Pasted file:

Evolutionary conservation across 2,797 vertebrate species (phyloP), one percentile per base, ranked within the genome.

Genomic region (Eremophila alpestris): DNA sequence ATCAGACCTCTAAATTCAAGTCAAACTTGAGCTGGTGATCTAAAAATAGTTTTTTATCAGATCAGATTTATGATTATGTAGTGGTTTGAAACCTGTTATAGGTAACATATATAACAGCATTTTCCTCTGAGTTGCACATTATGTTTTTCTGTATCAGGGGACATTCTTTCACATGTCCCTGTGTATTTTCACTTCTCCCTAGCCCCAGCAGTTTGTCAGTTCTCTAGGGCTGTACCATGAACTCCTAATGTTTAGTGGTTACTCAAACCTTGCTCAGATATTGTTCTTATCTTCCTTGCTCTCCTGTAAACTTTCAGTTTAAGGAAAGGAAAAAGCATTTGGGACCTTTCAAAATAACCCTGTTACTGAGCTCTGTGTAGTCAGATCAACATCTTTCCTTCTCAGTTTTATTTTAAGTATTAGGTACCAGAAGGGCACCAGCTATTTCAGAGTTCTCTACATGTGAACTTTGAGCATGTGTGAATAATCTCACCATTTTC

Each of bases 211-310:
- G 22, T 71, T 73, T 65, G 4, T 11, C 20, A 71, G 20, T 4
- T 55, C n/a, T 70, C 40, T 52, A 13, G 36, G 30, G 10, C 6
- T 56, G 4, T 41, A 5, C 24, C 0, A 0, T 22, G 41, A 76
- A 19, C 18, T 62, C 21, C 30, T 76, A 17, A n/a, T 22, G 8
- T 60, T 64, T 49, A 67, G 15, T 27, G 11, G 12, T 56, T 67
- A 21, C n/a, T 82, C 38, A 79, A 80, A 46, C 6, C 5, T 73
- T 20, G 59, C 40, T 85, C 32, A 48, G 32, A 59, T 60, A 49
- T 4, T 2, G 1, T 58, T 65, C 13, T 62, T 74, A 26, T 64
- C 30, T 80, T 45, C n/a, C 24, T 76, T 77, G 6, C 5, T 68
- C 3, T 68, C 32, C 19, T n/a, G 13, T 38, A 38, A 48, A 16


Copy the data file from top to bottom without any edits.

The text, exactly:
Evolutionary conservation across 2,797 vertebrate species (phyloP), one percentile per base, ranked within the genome.

Genomic region (Eremophila alpestris): DNA sequence ATCAGACCTCTAAATTCAAGTCAAACTTGAGCTGGTGATCTAAAAATAGTTTTTTATCAGATCAGATTTATGATTATGTAGTGGTTTGAAACCTGTTATAGGTAACATATATAACAGCATTTTCCTCTGAGTTGCACATTATGTTTTTCTGTATCAGGGGACATTCTTTCACATGTCCCTGTGTATTTTCACTTCTCCCTAGCCCCAGCAGTTTGTCAGTTCTCTAGGGCTGTACCATGAACTCCTAATGTTTAGTGGTTACTCAAACCTTGCTCAGATATTGTTCTTATCTTCCTTGCTCTCCTGTAAACTTTCAGTTTAAGGAAAGGAAAAAGCATTTGGGACCTTTCAAAATAACCCTGTTACTGAGCTCTGTGTAGTCAGATCAACATCTTTCCTTCTCAGTTTTATTTTAAGTATTAGGTACCAGAAGGGCACCAGCTATTTCAGAGTTCTCTACATGTGAACTTTGAGCATGTGTGAATAATCTCACCATTTTC

Each of bases 211-310:
- G 22, T 71, T 73, T 65, G 4, T 11, C 20, A 71, G 20, T 4
- T 55, C n/a, T 70, C 40, T 52, A 13, G 36, G 30, G 10, C 6
- T 56, G 4, T 41, A 5, C 24, C 0, A 0, T 22, G 41, A 76
- A 19, C 18, T 62, C 21, C 30, T 76, A 17, A n/a, T 22, G 8
- T 60, T 64, T 49, A 67, G 15, T 27, G 11, G 12, T 56, T 67
- A 21, C n/a, T 82, C 38, A 79, A 80, A 46, C 6, C 5, T 73
- T 20, G 59, C 40, T 85, C 32, A 48, G 32, A 59, T 60, A 49
- T 4, T 2, G 1, T 58, T 65, C 13, T 62, T 74, A 26, T 64
- C 30, T 80, T 45, C n/a, C 24, T 76, T 77, G 6, C 5, T 68
- C 3, T 68, C 32, C 19, T n/a, G 13, T 38, A 38, A 48, A 16